NASA evicts gold-helmeted robo-astronaut from space
Robonaut 2 has officially been out of action since 2015 after a hardware upgrade went terribly wrong leaving the dexterous humanoid incapacitated.
Following failed attempts to get the gold-helmeted action man back on its feet, it will now be sent home for a fix, with the intention of one day returning to the International Space Station.
The robotic astronaut, sent into space in 2011, was just a torso with a pair of arms and a head. It was used for stationary tasks such as taking air flow readings and cleaning handrails.
It was always the intention to add legs to the robot and extend its mobility so it could work side by side with the astronauts.
In 2014 it was fitted with wiggly, elongated legs that let it move around the space station and acted as a second pair of arms – greatly increasing its capabilities. Its new found freedom was short lived, however.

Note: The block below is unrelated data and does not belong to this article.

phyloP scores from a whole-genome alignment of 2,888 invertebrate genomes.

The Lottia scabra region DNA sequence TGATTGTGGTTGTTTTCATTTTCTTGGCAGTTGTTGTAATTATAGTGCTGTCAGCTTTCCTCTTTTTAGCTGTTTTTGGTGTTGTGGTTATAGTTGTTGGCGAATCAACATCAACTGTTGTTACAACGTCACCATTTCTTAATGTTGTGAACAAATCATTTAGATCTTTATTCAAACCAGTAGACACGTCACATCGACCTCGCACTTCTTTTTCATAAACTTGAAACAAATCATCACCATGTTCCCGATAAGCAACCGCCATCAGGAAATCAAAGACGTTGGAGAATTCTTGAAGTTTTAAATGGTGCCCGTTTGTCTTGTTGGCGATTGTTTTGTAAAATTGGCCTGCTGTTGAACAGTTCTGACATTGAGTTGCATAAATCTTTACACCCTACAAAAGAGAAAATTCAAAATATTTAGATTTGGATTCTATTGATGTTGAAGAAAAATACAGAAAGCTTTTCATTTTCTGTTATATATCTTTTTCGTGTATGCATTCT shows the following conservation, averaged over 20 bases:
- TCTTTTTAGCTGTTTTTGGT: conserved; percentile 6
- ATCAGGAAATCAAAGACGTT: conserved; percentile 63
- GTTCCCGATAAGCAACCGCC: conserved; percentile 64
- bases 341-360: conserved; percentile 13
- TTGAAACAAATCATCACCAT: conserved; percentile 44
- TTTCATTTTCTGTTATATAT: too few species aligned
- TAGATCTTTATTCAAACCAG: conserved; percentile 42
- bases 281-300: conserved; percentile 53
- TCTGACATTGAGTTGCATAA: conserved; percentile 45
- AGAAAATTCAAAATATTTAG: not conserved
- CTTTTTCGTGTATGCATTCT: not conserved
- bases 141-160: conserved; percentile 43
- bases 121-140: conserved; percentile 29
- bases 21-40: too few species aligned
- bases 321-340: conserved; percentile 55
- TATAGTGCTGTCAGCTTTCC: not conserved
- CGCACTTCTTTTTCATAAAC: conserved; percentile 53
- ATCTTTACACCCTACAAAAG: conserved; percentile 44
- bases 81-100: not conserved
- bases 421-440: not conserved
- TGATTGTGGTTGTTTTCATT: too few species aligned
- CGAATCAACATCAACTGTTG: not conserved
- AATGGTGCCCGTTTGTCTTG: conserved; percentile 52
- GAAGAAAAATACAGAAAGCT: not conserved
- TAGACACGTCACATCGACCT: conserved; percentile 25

Robonaut wasn't able for the hardware upgrades and new wiring interface that came with its 1.2 meter-long bendy legs and they stopped working quickly after the operation.
The astronauts carrying out the task were not appropriately trained to do so, according to Science Alert and instead of taking the expected 20 hours, it took 40 hours to complete.
In the months that followed it experienced failures with its sensors and NASA put problems down to the complexities of the hardware. Troubleshooting efforts with five copies of Robonaut back on Earth were complicated by differences in the models.
Eventually, the team determined that the robot was missing its ground path from its computer chassis to the ground, which was causing it to degrade. This essentially meant that the electrical current wasn’t flowing through Robonaut’s body the way it should be, leaving some circuits without any power and causing others to get fried by too much current. Efforts to remedy this on ISS were unsuccessful.
Robonaut will now be sent home where it’s hoped it will be mended and returned to space in the near future. If this is not possible one of the replacements could be sent instead, according to NASA.